National Oceanic and
Atmospheric Administration
United States Department of Commerce


FY 2000

Equatorial waves and the 1997–98 El Niño

McPhaden, M.J., and X. Yu

Geophys. Res. Lett., 26(19), 2961–2964, doi: 10.1029/1999GL004901 (1999)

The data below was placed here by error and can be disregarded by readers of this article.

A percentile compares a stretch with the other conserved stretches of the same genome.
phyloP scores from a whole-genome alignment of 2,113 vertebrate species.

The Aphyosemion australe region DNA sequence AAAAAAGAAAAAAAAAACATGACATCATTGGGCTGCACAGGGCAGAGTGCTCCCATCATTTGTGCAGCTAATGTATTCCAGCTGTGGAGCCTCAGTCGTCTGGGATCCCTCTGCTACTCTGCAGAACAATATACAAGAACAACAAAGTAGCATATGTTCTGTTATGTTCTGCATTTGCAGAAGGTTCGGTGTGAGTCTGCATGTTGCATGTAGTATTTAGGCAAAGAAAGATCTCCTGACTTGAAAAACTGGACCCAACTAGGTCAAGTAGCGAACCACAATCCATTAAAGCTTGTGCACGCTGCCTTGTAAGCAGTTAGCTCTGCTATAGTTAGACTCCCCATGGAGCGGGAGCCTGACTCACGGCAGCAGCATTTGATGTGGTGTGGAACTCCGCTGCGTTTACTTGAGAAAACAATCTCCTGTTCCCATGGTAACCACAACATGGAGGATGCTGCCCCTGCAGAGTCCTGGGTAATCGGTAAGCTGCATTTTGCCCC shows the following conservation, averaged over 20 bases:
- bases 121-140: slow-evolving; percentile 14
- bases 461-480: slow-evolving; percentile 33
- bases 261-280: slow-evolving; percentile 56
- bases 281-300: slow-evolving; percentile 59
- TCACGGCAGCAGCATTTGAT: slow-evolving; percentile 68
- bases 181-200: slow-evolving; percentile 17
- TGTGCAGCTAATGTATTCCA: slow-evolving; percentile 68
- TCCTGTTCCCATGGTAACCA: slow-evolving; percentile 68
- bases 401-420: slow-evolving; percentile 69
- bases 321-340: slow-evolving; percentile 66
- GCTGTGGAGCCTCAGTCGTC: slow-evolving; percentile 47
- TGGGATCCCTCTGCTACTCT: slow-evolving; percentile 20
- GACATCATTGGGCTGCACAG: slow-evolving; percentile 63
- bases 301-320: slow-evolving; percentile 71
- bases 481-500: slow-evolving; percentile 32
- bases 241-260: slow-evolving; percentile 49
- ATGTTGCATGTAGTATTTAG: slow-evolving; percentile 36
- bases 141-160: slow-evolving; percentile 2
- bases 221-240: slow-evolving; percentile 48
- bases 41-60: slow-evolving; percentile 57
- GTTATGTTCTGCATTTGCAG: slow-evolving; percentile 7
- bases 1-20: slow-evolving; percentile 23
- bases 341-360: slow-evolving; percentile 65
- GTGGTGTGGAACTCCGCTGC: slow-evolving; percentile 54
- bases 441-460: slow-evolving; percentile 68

New measurements and model results highlight the role of equatorial oceanic wave processes in affecting the evolution of the 1997-98 El Niño in ways not fully anticipated by delayed oscillator theory, a leading paradigm for the El Niño/Southern Oscillation (ENSO) cycle. The onset of the El Niño was linked to eastward propagating equatorial Kelvin waves forced by intraseasonal atmospheric oscillations originating over the Indian Ocean. The demise of the El Niño was related to a complex interplay of wind-forced and western boundary-forced waves that preconditioned the ocean to sudden sea surface temperature cooling initially centered between 125°W and 170°W along the equator. These large-scale ocean wave processes, and the ocean-atmosphere interactions that they mediate, have significant implications for understanding variability associated with El Niño-related climate swings.

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